Bringing cuisines together: Chinese-Indian Fusion

There are days when we crave Chinese food and other days when we crave Indian food. However, there is a unique void that can only ever be truly filled by Indo-Chinese food. Born on the streets of India, this street food quickly became a mainstream culinary choice for many people. It’s spicy, it’s desi, but it’s also a lot of that Chinese technique and soul. 

The Beginning of Chinese Indian Fusion

What started in the 1700s with the settlement of the Hakka Chinese traders in Kolkata has now become a food empire of its own right. The settlers sold their food in India, and slowly, to accommodate the flavour preferences of the Indians, the Indo-Chinese cuisine was birthed. It uses Indian spices but retains Chinese ingredients like soy sauce and vinegar. 

Finding common ground 

With Indo-Chinese flavours, there’s a common ground made. Spices are traded, and ingredients are added to appeal to the broader preference. Sichuan flavour, known as the schezwan flavour, is achieved using red chillies instead of Sichuan peppercorns. In dishes like Manchurian, ingredients such as garlic, ginger and green chillies are added abundantly due to their availability and popularity. 

How close is it to home?

Chinese Indian fusion cuisine is unique and leans on the preference of the Indian crowd. For this very reason, it might be hard to find that it doesn’t resemble Chinese cuisine too closely. An authentic Chinese place would fit best for those searching for Chinese food. However, this could prove to be a task due to the immense popularity of Chinese-Indian cuisine. While flavourful and unique, Chinese cuisine isn’t as spicy as what Indians are used to.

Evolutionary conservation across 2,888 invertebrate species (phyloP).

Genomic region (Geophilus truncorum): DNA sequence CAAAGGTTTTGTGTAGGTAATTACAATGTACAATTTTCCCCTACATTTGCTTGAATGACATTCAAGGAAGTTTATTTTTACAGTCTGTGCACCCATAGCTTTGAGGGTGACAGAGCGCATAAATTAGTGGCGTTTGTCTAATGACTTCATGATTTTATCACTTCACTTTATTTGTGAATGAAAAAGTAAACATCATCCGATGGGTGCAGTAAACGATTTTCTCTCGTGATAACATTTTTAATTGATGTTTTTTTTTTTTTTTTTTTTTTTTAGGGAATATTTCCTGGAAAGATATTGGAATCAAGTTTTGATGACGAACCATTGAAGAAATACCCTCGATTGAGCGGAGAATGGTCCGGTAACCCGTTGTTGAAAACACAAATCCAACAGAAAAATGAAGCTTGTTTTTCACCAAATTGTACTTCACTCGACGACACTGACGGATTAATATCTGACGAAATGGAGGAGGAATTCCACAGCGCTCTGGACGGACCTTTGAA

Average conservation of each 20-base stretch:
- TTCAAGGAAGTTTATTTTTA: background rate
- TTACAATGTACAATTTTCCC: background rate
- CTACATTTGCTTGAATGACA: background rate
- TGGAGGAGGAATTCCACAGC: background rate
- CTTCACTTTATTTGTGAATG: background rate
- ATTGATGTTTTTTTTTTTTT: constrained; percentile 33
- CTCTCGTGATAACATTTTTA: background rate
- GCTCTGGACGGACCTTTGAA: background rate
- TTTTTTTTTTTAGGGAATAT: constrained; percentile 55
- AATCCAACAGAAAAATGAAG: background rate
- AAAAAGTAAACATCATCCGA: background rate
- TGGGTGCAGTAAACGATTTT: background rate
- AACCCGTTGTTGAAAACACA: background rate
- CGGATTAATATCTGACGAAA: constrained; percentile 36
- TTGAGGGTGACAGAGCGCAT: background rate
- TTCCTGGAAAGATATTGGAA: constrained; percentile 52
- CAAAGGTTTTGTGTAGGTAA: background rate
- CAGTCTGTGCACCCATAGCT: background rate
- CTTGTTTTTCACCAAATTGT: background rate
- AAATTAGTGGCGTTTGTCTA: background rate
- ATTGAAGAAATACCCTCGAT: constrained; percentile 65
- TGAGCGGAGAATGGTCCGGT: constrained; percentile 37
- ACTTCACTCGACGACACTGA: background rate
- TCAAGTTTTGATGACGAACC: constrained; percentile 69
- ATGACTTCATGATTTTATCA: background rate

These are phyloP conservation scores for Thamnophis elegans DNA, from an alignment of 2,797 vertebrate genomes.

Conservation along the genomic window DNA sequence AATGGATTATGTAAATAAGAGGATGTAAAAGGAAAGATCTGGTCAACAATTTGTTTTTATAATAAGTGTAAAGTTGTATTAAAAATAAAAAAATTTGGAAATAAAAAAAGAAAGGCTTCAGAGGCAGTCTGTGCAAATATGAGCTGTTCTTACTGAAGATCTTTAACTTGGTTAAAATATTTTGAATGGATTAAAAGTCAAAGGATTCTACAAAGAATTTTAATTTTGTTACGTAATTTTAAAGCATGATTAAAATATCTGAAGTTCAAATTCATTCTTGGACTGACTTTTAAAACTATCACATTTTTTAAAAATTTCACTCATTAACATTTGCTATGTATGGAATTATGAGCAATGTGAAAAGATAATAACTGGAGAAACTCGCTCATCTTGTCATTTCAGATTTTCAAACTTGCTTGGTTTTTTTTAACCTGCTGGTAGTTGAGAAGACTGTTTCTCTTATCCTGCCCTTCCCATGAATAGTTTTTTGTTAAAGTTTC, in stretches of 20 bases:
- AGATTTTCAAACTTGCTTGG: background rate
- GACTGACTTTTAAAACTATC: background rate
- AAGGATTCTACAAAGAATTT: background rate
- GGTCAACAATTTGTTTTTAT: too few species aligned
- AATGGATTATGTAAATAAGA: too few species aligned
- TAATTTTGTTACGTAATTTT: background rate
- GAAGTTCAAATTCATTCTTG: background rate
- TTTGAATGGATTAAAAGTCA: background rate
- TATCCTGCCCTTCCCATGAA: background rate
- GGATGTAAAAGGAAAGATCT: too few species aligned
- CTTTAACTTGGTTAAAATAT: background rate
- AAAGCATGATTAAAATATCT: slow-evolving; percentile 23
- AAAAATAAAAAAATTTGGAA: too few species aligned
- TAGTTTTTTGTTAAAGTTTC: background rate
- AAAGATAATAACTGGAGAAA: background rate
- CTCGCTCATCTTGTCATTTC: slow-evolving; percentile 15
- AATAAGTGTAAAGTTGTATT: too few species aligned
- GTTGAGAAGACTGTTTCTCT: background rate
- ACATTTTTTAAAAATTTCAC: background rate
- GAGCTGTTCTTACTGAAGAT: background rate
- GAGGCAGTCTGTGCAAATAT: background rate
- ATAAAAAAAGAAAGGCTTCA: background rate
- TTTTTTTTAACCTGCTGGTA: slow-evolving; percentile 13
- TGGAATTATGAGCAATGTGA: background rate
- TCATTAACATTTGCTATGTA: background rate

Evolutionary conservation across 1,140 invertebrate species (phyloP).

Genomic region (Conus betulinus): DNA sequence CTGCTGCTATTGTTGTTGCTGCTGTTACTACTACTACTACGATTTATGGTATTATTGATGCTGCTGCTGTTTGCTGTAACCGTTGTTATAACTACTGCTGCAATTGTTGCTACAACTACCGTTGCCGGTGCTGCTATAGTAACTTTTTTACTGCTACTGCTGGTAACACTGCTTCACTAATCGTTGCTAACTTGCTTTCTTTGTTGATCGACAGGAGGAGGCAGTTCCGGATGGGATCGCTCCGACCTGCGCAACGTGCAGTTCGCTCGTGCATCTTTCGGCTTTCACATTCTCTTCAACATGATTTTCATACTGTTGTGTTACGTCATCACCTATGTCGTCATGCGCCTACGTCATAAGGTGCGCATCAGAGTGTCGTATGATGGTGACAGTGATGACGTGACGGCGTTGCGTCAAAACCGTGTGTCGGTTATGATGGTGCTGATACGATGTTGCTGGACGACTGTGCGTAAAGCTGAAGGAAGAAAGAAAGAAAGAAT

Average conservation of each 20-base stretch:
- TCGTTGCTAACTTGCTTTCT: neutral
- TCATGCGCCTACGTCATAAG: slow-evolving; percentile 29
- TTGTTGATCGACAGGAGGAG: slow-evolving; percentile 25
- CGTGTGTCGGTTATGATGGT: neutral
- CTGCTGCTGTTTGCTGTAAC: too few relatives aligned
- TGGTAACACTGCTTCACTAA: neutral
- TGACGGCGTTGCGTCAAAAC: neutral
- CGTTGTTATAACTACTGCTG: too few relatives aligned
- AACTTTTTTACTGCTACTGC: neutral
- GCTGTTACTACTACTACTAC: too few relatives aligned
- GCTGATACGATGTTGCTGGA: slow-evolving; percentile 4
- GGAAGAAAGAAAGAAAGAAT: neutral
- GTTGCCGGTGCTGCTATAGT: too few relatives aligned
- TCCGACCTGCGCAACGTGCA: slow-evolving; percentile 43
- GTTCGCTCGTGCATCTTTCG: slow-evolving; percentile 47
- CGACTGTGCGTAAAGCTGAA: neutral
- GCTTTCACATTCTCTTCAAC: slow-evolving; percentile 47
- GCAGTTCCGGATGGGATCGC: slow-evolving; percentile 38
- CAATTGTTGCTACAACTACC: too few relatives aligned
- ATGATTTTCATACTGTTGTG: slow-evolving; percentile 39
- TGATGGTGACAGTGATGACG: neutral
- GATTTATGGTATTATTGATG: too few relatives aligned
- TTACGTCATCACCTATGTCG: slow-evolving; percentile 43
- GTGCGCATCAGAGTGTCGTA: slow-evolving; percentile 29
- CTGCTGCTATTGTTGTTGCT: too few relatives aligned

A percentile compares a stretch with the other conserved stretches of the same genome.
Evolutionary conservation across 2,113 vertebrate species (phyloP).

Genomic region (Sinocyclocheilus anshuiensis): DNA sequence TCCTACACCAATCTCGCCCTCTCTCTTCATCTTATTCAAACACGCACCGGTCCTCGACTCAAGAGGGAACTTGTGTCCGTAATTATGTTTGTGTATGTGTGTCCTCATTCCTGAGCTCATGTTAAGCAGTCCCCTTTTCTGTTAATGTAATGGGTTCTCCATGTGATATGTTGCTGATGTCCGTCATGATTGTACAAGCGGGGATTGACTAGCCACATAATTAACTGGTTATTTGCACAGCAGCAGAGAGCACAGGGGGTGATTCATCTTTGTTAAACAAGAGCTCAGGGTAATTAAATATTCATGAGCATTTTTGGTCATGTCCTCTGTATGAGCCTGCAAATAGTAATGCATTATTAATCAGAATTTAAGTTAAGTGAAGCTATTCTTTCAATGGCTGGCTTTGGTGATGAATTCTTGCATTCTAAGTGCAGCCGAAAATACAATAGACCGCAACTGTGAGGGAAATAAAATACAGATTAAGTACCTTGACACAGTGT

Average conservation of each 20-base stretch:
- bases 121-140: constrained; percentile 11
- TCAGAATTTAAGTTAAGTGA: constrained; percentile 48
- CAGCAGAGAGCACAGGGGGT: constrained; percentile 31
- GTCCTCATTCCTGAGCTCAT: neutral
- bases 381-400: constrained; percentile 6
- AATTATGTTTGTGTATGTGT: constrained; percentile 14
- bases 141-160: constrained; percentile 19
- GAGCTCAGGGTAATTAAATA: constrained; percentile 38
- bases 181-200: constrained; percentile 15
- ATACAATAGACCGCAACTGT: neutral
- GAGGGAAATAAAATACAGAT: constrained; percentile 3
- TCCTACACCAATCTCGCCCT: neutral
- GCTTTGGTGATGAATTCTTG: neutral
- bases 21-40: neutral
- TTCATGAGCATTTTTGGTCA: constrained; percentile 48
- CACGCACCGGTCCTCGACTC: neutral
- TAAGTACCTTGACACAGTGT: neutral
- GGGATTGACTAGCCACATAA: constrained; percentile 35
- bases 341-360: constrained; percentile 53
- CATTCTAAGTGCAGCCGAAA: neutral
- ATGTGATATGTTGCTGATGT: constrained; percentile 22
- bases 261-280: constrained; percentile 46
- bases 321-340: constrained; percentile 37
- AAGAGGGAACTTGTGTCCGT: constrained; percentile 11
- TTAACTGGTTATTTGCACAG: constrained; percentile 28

A list of Chinese Indian Fusion food 

  1. Manchow soup – is a soy-based soup, spicy and loaded with a generous scoop of ginger garlic. 
  2. Spring rolls are authentically steamed with fresh vegetables. But in India, they’re popularly fried. The stuffings can vary depending on what’s seasonally available. 
  3. Chowmein – the Indian chowmein is pan-fried and super spicy. In contrast, the Chinese version is a simple bowl of boiled noodles with scrambled eggs and soy sauce. 
  4. Manchurian – this was born on Indian soil by a Chinese chef. This brings the goodness of Chinese flavours along with Indian spices such as garam masala, red chillies, and the infamous – ginger garlic pasta. 

Final thoughts :

Indo-Chinese is where two rich culinary traditions merge to create something truly spectacular. The Chinese cooking technique and flavours are married to the Indian spices to create a spicy version of the famous Chinese dishes. They’re spicy, flavourful, and equal parts Chinese and Indian. To enjoy Chinese food with the spicy blast of Indian flavours, try Chinese-Indian fusion cuisine at your nearest restaurant. 

Related articles – International Cuisine: Exploring Exotic Ingredients, Fusion Toppings, and Cultural Influences

Amala Justy

A food enthusiast and a blogger – someone who likes to eat and write about it. I’m passionate about exploring different cuisines and challenging my palette. I give into my food craving regularly and am often on the hunt to find my new favorite food place in town.

Author -

Share Now

Share on facebook
Share on twitter
Share on linkedin

Leave a Comment

Your email address will not be published. Required fields are marked *